Back in the late autumn of 1785, a poem was written in Scots-language by a fellow distraught after disturbing a field mouse in its nest.
“Wee, skeetet, cowran, tim’rous beasties, O’what a panic’s in thy breastie!.....Thy wee-bit housie, too in ruin! An’ naething, now, to big a new ane.”
Robert Burns poem is a best-loved well-known piece. And it is a lovely piece of writing with heartfelt emotion. However, Robbie was not well informed nor far-reaching in his thinking. For even as he wrote, there were no doubt mice in his house. And those mice, as all the mice we encountered today, were and are public health pests.
Robbie’s work would have served us better had he called for panic when humans saw a mouse. Through their saliva, urine, feces and in the dust they create by chewing and nesting, mice carry and transmit salmonella, a bacteria food-borne illness, as well as the life-threatening disease, Hantavirus. They carry and can transmit lymphocytic choriomeningitis - a virus that causes neurological problems. And if those are not enough troubles for you, bear in mind that mice carry fleas.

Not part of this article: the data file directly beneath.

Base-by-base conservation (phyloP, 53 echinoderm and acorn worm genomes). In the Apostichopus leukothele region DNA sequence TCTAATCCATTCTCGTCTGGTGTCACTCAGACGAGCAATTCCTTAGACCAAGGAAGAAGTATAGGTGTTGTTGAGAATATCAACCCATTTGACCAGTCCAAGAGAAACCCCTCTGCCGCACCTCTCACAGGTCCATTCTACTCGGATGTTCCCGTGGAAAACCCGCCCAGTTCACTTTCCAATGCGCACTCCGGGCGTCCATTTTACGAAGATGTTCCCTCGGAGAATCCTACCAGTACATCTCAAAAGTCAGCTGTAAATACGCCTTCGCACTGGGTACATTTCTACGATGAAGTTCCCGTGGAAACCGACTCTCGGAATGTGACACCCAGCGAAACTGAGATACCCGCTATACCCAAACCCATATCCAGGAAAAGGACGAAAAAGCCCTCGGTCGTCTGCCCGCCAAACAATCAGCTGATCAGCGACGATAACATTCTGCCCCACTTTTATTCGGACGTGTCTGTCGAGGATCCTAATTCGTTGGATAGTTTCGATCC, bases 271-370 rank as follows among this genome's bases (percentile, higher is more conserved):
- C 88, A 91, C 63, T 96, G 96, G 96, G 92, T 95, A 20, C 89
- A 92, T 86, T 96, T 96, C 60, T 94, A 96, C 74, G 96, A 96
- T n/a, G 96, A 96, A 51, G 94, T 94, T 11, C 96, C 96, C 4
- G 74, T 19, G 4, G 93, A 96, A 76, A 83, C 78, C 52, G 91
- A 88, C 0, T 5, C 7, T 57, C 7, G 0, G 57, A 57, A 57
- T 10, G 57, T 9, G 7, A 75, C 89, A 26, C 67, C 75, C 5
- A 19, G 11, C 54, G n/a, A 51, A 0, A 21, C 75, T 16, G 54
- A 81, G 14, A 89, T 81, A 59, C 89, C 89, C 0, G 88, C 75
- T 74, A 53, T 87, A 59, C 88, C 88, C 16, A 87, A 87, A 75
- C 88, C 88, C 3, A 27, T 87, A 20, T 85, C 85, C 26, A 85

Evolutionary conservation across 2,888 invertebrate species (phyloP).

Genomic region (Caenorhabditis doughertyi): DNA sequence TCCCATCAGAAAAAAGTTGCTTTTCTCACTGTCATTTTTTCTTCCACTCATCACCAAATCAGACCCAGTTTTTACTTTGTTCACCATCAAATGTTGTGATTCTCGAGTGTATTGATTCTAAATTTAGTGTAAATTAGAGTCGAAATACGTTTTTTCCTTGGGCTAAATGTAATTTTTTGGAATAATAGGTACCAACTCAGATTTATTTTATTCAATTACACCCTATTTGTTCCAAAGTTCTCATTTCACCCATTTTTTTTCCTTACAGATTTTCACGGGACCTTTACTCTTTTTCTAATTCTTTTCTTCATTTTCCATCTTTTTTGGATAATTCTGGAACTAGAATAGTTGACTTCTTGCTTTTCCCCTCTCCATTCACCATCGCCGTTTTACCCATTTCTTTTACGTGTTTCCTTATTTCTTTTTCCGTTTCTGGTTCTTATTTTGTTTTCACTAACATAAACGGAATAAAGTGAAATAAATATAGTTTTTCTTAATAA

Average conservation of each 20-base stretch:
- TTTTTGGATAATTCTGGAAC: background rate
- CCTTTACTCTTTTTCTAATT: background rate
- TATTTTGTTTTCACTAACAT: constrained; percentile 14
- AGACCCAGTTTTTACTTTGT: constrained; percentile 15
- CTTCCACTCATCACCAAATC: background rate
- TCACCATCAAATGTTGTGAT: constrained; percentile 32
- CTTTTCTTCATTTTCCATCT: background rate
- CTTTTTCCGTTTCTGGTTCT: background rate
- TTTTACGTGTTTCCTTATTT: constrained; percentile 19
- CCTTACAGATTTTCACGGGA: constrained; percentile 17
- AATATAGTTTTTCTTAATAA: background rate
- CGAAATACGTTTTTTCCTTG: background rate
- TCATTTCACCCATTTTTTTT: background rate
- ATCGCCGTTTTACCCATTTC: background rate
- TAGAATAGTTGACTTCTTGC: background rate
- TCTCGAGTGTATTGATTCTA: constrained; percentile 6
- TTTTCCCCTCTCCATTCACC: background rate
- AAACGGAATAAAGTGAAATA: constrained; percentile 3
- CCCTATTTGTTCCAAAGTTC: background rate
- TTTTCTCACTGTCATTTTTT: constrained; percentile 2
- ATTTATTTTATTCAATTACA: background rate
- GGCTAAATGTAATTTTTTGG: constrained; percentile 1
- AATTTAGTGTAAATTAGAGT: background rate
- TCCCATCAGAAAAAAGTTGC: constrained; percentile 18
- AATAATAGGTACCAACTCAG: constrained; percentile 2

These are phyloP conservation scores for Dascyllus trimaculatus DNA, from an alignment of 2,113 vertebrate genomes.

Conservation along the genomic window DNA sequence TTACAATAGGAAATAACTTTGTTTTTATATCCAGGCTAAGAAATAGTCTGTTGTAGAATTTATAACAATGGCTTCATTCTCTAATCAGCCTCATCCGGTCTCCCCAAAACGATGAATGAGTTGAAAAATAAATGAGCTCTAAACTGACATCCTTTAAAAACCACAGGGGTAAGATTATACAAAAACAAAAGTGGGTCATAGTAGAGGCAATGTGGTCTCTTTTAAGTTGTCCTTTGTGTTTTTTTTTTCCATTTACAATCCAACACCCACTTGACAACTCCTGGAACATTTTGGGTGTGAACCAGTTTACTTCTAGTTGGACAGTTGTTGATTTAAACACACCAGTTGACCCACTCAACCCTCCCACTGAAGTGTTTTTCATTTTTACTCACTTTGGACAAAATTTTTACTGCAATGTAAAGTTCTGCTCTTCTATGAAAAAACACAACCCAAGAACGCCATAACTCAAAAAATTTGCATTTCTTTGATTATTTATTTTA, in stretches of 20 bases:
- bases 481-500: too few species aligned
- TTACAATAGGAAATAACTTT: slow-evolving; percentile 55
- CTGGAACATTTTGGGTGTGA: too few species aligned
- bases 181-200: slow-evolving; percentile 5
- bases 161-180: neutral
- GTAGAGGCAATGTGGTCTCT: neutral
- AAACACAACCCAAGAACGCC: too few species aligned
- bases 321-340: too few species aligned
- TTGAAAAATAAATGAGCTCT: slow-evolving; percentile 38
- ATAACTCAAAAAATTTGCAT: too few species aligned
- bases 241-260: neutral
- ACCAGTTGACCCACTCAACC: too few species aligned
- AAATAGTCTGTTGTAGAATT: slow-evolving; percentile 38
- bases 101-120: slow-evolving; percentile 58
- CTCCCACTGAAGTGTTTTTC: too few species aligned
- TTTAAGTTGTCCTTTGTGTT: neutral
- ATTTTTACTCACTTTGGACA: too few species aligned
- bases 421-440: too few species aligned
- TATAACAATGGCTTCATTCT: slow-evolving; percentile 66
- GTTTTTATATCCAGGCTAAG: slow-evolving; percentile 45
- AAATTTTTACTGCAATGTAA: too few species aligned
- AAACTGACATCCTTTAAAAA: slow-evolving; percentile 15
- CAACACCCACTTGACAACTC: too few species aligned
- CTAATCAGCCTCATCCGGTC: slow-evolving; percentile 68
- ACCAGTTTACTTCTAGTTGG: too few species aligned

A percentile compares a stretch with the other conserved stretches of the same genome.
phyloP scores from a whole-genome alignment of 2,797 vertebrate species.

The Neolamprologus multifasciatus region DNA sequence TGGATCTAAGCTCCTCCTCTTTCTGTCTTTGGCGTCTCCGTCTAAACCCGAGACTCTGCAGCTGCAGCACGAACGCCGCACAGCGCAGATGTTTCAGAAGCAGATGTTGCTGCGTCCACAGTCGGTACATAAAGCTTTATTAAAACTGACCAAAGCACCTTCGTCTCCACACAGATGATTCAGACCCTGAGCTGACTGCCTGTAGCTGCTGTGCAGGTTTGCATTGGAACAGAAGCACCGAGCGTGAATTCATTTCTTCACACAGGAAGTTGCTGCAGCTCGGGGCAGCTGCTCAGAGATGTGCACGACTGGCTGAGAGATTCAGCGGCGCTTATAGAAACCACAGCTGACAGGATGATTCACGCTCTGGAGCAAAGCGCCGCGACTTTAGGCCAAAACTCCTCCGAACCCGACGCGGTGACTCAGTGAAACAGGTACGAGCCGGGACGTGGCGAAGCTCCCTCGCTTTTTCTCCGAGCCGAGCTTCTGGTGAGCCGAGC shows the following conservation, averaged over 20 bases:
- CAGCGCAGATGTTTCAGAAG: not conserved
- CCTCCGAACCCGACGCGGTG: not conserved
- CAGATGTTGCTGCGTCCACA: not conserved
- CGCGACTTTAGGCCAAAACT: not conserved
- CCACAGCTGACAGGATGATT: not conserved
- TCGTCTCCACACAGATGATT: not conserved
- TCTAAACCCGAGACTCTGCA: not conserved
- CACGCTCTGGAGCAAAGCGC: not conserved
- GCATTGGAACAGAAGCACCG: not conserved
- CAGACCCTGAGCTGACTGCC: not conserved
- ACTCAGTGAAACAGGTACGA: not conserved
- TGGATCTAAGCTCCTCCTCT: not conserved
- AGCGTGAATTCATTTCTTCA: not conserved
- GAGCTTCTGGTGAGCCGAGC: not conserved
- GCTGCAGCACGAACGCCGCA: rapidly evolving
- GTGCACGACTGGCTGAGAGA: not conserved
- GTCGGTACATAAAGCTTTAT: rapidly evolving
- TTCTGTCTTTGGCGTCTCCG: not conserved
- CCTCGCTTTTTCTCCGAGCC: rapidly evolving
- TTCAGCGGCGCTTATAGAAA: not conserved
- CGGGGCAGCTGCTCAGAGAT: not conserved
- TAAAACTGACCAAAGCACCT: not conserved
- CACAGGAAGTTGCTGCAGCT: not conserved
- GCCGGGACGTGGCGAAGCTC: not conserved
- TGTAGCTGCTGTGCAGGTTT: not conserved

Mice wreak havoc.
QFI Pest Management’s team knows the science of mouse biology and behavior. They know how mice eat, act, think and react. Armed with their knowledge and state-of-the industry safe equipment QFI’s team deliver uncompromising quality and service with regard to mouse control. They will inspect your place indoors and outdoors – garage, attic and basement and create a customized rodent control plan for you.
You can help out by being careful not to attract mice with food. Store food in plastic or metal containers and regularly clean under stoves and refrigerators, and in cupboards.
Make sure you outside doors fit snuggly. And while you are at it, check your exterior walls for any hole larger than 0.5 cm. That’s all a mouse needs to gain entry into your home. Don’t forget to check pipe work and cables. Seal holes with a coarse grade stainless steel wool.
If you are not able to do all of the exterior and interior work, ask QFI for help.
Do admire and enjoy Robert Burns poetry. He was brilliant. And if you so desire, with a wee dram of Glenmorangie in hand, delight in knowing he wrote Auld Lang Syne to a tune of a very old traditional folk song. That's a good thing.
But don’t be wasting kind thoughts (nor lovely single malt scotch) on mice. Just call QFI’s team to get the mouse problem under control.